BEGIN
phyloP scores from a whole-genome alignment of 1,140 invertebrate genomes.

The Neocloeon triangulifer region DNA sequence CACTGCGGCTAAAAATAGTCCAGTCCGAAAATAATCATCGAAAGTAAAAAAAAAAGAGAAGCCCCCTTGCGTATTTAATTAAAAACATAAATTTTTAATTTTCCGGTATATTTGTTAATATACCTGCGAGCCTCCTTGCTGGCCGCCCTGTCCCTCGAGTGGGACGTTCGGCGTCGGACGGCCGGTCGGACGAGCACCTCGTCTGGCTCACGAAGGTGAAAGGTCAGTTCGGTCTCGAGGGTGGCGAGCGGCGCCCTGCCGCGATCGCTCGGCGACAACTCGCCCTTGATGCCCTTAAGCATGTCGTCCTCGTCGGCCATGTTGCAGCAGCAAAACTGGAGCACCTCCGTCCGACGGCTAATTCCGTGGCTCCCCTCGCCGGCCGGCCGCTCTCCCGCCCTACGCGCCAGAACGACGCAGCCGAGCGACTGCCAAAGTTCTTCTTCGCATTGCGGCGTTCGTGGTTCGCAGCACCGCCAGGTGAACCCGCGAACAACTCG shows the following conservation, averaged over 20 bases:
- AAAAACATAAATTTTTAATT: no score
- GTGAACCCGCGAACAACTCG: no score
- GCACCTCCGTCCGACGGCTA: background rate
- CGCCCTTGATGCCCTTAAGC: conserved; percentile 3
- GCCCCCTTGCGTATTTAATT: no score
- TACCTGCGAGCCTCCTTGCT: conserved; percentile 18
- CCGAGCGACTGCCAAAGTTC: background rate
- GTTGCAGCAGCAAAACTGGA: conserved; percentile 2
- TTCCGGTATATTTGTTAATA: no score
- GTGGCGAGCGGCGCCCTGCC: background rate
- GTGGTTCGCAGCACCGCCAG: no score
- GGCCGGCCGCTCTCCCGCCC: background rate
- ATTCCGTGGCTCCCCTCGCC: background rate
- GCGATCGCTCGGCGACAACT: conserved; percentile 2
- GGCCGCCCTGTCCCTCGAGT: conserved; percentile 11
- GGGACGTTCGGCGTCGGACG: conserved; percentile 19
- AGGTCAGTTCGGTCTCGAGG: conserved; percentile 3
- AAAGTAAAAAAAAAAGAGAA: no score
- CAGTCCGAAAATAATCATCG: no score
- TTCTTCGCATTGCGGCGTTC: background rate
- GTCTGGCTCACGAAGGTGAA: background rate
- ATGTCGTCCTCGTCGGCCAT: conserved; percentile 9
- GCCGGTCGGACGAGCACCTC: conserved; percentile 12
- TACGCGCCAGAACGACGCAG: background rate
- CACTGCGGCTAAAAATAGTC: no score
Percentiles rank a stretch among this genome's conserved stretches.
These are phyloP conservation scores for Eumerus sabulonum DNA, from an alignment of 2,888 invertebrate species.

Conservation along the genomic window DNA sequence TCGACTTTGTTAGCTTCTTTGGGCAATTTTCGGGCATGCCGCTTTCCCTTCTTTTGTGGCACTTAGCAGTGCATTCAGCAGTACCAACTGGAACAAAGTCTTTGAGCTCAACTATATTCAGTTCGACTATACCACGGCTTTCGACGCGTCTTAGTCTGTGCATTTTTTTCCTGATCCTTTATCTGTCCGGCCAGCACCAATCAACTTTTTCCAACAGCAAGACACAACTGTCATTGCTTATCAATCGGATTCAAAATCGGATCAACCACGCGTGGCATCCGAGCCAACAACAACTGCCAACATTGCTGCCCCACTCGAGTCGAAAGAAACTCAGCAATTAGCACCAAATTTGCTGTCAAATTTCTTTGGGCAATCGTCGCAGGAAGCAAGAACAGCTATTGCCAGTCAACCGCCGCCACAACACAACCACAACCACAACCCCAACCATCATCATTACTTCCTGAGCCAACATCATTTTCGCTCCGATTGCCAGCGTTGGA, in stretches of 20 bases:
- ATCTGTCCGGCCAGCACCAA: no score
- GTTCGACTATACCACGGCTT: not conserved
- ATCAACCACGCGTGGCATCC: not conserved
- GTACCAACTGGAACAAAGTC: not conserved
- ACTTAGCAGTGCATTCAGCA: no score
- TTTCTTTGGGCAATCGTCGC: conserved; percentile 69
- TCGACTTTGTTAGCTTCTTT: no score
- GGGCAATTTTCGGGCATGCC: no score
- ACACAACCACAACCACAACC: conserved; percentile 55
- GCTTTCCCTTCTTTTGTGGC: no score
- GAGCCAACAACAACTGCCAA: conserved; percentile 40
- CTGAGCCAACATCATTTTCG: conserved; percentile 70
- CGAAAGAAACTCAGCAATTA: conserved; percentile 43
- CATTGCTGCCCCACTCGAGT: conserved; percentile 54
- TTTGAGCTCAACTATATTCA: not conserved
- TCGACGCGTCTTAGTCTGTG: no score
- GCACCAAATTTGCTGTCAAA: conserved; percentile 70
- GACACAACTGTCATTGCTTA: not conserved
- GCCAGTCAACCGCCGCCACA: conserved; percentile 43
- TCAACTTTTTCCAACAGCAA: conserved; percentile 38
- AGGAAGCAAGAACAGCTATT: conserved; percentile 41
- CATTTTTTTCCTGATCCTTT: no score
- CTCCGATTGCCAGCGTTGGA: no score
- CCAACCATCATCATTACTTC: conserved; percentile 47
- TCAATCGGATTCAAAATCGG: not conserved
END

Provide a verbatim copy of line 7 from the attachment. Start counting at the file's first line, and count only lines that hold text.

- GCCCCCTTGCGTATTTAATT: no score